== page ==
Note that you shouldn’t rely only on minification to boost website performance, though. This practice works best with other page speed optimization tactics, as it’s supposed to squeeze every last drop of unnecessary weight. 

Switch Hosting Providers 

In some cases, your hosting provider may cause slow website performance, which is to be expected. As your website grows, it demands more resources from the provider’s server, and sometimes it may no longer be able to meet your requirements. 

That said, choosing the right hosting provider depends on the hosting type that suits your needs. 

Speaking of which, there are three types of hosting: 

  • Shared 
  • Virtual Private Servers (VPS) 
  • Dedicated  

Shared hosting is the cheapest option, making it suitable for brand new websites. You’ll share resources like RAM, CPU, and disk space with other websites hosted on the same server.

The main drawback is that traffic spikes from other websites may affect your site’s performance directly. That’s because all sites within the server have access to the same pool of resources. 

VPSs work much like shared hosting providers. However, you’ll have a dedicated portion of its resources. Consequently, other websites won’t affect your performance. 

That said, VPS providers strike a good balance between reliability and price. 

Lastly, dedicated hosting is an excellent option for websites that generate lots of traffic. You won’t have to share the server’s resources with anyone. Thus you’ll always experience peak performance. 

Speaking of hosting providers, check out SiteGround. It offers hosting specifically for WordPress websites, and it packs plenty of handy features, like free SSL certificates, collaboration tools, and more.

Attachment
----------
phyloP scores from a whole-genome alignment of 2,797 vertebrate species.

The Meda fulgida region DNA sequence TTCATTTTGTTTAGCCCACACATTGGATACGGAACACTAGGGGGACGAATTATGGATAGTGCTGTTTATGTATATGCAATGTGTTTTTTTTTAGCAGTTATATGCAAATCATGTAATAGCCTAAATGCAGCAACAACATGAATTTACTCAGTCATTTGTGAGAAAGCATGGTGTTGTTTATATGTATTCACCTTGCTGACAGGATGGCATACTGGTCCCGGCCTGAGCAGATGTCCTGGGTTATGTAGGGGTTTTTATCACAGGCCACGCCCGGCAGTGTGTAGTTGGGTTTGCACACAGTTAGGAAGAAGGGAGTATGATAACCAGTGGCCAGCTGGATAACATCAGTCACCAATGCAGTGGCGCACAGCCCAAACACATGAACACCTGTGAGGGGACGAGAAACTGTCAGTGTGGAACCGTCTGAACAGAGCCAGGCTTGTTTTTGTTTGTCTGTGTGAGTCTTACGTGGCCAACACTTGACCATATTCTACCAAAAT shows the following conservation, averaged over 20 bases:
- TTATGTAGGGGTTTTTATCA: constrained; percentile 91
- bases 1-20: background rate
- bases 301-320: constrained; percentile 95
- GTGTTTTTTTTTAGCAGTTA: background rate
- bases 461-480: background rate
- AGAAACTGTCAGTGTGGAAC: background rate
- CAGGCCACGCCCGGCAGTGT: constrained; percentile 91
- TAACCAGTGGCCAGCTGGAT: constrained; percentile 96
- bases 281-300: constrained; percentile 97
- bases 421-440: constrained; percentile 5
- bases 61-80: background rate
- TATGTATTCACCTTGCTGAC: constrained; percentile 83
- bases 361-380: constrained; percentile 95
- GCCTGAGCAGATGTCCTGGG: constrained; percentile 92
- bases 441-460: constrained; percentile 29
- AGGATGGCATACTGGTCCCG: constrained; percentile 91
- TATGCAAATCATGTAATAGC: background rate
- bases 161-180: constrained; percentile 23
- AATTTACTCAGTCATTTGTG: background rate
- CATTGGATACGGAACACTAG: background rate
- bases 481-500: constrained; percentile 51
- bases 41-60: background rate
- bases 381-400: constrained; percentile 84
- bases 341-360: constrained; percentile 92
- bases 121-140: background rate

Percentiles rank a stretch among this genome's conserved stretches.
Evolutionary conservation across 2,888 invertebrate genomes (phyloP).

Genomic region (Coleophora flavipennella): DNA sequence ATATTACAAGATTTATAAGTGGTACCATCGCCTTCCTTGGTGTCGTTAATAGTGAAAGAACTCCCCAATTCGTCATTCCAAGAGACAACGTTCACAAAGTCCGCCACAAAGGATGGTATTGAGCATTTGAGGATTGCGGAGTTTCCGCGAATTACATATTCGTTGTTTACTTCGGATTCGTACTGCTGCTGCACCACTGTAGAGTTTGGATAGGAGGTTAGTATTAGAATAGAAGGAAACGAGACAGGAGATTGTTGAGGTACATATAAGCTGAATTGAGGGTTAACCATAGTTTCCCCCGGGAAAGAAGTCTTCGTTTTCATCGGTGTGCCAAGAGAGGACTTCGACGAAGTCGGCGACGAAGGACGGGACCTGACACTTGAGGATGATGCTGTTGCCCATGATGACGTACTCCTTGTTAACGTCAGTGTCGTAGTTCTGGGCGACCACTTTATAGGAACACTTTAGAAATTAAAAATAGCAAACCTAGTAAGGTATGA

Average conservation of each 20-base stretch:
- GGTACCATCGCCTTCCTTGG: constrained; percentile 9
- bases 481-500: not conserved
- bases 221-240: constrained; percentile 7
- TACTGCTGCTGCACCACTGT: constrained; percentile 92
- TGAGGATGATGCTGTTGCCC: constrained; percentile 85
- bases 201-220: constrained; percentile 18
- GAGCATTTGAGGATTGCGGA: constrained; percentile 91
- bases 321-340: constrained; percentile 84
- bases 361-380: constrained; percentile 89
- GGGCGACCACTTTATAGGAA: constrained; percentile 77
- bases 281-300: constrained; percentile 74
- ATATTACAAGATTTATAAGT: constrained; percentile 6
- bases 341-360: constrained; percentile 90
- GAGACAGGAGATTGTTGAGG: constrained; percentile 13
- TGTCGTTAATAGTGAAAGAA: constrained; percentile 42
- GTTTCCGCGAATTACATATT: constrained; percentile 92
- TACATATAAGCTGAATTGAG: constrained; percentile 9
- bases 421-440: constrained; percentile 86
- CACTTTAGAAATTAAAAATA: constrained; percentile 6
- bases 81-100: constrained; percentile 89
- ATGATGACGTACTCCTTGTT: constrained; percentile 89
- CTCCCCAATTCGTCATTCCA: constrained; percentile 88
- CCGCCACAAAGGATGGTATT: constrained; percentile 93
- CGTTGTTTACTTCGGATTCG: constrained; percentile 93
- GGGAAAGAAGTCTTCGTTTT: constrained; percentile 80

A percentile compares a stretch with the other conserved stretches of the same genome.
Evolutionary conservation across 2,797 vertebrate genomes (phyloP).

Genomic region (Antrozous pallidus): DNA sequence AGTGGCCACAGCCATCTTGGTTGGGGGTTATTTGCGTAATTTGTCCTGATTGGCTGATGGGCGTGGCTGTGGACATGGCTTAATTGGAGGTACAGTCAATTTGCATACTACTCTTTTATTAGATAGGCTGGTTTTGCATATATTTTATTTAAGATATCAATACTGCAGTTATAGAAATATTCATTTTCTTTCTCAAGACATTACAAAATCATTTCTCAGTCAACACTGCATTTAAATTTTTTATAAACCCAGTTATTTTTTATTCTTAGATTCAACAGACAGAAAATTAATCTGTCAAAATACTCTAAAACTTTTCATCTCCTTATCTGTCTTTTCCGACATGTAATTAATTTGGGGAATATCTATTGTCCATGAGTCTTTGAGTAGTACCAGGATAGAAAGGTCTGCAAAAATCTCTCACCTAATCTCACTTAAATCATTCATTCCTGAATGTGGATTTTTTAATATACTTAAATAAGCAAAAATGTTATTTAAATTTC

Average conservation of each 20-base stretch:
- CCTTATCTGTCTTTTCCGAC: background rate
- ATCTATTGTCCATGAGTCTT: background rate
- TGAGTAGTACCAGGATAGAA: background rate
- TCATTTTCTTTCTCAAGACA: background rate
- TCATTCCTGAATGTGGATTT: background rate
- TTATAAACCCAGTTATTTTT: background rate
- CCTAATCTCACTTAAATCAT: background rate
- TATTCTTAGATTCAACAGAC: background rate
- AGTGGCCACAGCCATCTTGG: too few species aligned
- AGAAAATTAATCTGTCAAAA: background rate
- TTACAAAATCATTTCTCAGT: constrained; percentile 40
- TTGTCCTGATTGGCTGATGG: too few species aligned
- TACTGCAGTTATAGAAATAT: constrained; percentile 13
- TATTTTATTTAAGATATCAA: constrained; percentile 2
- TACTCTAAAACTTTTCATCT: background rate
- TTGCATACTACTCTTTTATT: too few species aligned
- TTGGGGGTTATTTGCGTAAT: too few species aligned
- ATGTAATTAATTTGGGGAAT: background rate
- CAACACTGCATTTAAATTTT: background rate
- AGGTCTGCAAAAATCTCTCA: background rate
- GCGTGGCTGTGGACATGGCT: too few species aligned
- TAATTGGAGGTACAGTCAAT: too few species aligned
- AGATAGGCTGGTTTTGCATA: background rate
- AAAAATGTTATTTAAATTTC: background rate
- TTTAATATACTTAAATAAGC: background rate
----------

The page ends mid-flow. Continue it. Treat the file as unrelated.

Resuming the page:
Besides, with, you can find discount codes for this provider, as well as others. 

Use a Content Delivery Network 

A Content Delivery Network (CDN) is a network of servers that are scattered all across the world. Using a CDN will spread copies of your website’s files to all the servers that are connected to it, which can improve loading speed noticeably. 

For instance, if your website is hosted in the United States and a user from Germany wants to visit it, the browser will pull information from the server that’s closest to him, rather than getting it from the main server. 

Consequently, he won’t need to wait until that information travels halfway across the globe, which ultimately speeds up site performance. 

Moreover, having multiple copies of your site’s files spread across various locations means that your main server will no longer overload with user requests during traffic spikes, assuring consistent performance.


Overall, your website’s performance should be in tip-top shape. Otherwise, you may risk losing visitors, and your SERP rankings will also suffer. 

That said, optimize images before uploading them on your website, remove any unnecessary plugins, and minify your website’s code files. 

Moreover, consider upgrading your hosting and leveraging a CDN to ensure reliable performance.